Educate ME Early works to increase presence of diverse male teachers

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INDIANAPOLIS — There’s a new push to increase the number of men of color in the classroom. According to the nonprofit Early Learning Indiana, there’s a major lack of ethnic and gender diversity in early childhood education.

Pre-K Teacher Zachary Ferguson loves his job. Everything from story time over Zoom calls, to his time back in the classroom.

“I enjoy putting a smile on their faces, I enjoy them calling out my name when I see them in the morning,” said Ferguson.

He’s spent eight years at Day Early Learning, and for most of that time he explained, “I was the only man at this center for a while.”

Growing up for Ferguson was the same.

“I didn’t have a male teacher until I got to middle school,” he added.

A new initiative by Early Learning Indiana and the Educate Me Foundation is hoping to change that. The two groups have launched a program to bring diversity to the classroom. It’s called Educate ME Early.

“This is an impressionable age,” said Ferguson. “Whether he’s Caucasian, Black, Latino, just to see that different type of diversity in your classroom is wonderful.”

According to Early Learning Indiana, people of color represent only 14% of the early childhood workforce in Indiana.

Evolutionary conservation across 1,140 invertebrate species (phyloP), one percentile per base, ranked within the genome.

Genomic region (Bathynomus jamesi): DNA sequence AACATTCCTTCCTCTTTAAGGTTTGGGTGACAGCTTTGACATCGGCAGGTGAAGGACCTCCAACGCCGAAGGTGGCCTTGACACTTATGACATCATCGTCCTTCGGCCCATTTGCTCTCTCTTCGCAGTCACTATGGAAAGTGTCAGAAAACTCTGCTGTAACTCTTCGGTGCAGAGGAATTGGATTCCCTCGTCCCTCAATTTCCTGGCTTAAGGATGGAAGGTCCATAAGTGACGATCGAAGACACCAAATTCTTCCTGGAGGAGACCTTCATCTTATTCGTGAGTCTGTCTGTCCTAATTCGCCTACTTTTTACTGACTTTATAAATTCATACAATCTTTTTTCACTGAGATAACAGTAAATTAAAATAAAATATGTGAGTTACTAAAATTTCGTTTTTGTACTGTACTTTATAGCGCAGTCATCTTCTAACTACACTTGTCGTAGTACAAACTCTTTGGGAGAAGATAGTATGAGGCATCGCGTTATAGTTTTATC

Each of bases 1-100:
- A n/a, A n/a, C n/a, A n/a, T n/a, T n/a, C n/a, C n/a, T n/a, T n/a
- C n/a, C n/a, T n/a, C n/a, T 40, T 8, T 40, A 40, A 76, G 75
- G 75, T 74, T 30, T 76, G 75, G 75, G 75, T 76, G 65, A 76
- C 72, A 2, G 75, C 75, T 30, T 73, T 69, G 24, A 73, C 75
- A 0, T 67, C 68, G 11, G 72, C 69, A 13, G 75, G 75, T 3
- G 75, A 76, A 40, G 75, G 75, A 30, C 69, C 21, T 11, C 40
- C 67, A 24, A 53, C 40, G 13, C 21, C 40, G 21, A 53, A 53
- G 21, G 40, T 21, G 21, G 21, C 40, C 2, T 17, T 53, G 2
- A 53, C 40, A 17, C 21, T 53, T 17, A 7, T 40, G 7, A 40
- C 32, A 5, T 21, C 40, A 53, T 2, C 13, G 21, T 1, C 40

“Zachary is a great example because from my story too, when I’m interviewing candidates and talking to young men, I’m letting them know I started in early learning education as well,” said Blake Nathan, the CEO and founder of Educate Me.

Nathan wants to fix the underrepresentation, and its mission is to recruit and retain black educators.

“For eight hours of the day, if they see a black man in their classroom, they won’t think that black men are in education. So, for us, that’s why it’s so truly important to us,” said Nathan, “If you have a tug in your heart and you want to make a difference in our community, you definitely want to start in early learning education.”

As part of the program, Black and Latino men who apply will make a two-year commitment. In the first year, they’ll co-lead a classroom, and in the second year transition to being a full-time teacher. Nathan is interviewing men now and want to invite others to get involved.

“You cannot aspire to be anything that you cannot see,” said Nathan.

Ferguson added, “Hopefully that helps them do things in the future being a respectable young man and carrying themselves with dignity.”

The goal of the program is to also create a new talent pipeline for early education. Early Learning Indiana projects a shortfall of more than 9,000 childcare workers and teachers by the year 2027.

To learn more or apply for the Educate ME Early program, click here.

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